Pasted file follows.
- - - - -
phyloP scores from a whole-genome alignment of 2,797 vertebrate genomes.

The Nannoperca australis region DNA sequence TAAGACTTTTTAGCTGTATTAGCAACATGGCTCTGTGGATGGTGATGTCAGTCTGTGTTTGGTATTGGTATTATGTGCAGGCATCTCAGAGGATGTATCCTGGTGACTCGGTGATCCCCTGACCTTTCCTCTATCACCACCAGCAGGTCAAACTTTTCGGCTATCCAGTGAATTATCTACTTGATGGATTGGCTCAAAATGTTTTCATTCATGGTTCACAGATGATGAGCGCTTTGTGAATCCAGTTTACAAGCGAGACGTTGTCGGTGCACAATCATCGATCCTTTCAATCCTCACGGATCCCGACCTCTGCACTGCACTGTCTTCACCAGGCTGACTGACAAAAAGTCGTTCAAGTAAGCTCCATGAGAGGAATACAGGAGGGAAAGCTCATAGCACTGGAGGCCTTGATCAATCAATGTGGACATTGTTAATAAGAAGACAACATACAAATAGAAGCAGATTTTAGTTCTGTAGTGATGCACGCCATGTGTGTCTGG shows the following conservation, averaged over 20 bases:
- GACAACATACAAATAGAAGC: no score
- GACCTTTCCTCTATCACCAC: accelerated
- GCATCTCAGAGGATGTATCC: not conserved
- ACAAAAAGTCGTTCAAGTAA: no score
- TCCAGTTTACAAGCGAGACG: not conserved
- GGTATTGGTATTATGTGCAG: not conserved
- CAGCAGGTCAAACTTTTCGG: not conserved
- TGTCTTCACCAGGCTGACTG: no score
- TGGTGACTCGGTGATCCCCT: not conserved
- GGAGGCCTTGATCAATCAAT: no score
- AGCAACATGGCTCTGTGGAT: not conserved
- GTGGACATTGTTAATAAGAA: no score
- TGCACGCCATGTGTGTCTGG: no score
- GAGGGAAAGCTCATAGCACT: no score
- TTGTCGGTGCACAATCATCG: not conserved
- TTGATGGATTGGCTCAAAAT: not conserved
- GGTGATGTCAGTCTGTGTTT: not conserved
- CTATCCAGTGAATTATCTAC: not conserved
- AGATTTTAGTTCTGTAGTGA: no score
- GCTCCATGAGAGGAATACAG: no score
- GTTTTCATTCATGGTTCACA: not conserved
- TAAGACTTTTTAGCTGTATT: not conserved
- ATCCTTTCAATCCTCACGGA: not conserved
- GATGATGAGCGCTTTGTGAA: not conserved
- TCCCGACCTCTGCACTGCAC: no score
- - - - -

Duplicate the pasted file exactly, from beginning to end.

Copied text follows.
phyloP scores from a whole-genome alignment of 2,797 vertebrate genomes.

The Nannoperca australis region DNA sequence TAAGACTTTTTAGCTGTATTAGCAACATGGCTCTGTGGATGGTGATGTCAGTCTGTGTTTGGTATTGGTATTATGTGCAGGCATCTCAGAGGATGTATCCTGGTGACTCGGTGATCCCCTGACCTTTCCTCTATCACCACCAGCAGGTCAAACTTTTCGGCTATCCAGTGAATTATCTACTTGATGGATTGGCTCAAAATGTTTTCATTCATGGTTCACAGATGATGAGCGCTTTGTGAATCCAGTTTACAAGCGAGACGTTGTCGGTGCACAATCATCGATCCTTTCAATCCTCACGGATCCCGACCTCTGCACTGCACTGTCTTCACCAGGCTGACTGACAAAAAGTCGTTCAAGTAAGCTCCATGAGAGGAATACAGGAGGGAAAGCTCATAGCACTGGAGGCCTTGATCAATCAATGTGGACATTGTTAATAAGAAGACAACATACAAATAGAAGCAGATTTTAGTTCTGTAGTGATGCACGCCATGTGTGTCTGG shows the following conservation, averaged over 20 bases:
- GACAACATACAAATAGAAGC: no score
- GACCTTTCCTCTATCACCAC: accelerated
- GCATCTCAGAGGATGTATCC: not conserved
- ACAAAAAGTCGTTCAAGTAA: no score
- TCCAGTTTACAAGCGAGACG: not conserved
- GGTATTGGTATTATGTGCAG: not conserved
- CAGCAGGTCAAACTTTTCGG: not conserved
- TGTCTTCACCAGGCTGACTG: no score
- TGGTGACTCGGTGATCCCCT: not conserved
- GGAGGCCTTGATCAATCAAT: no score
- AGCAACATGGCTCTGTGGAT: not conserved
- GTGGACATTGTTAATAAGAA: no score
- TGCACGCCATGTGTGTCTGG: no score
- GAGGGAAAGCTCATAGCACT: no score
- TTGTCGGTGCACAATCATCG: not conserved
- TTGATGGATTGGCTCAAAAT: not conserved
- GGTGATGTCAGTCTGTGTTT: not conserved
- CTATCCAGTGAATTATCTAC: not conserved
- AGATTTTAGTTCTGTAGTGA: no score
- GCTCCATGAGAGGAATACAG: no score
- GTTTTCATTCATGGTTCACA: not conserved
- TAAGACTTTTTAGCTGTATT: not conserved
- ATCCTTTCAATCCTCACGGA: not conserved
- GATGATGAGCGCTTTGTGAA: not conserved
- TCCCGACCTCTGCACTGCAC: no score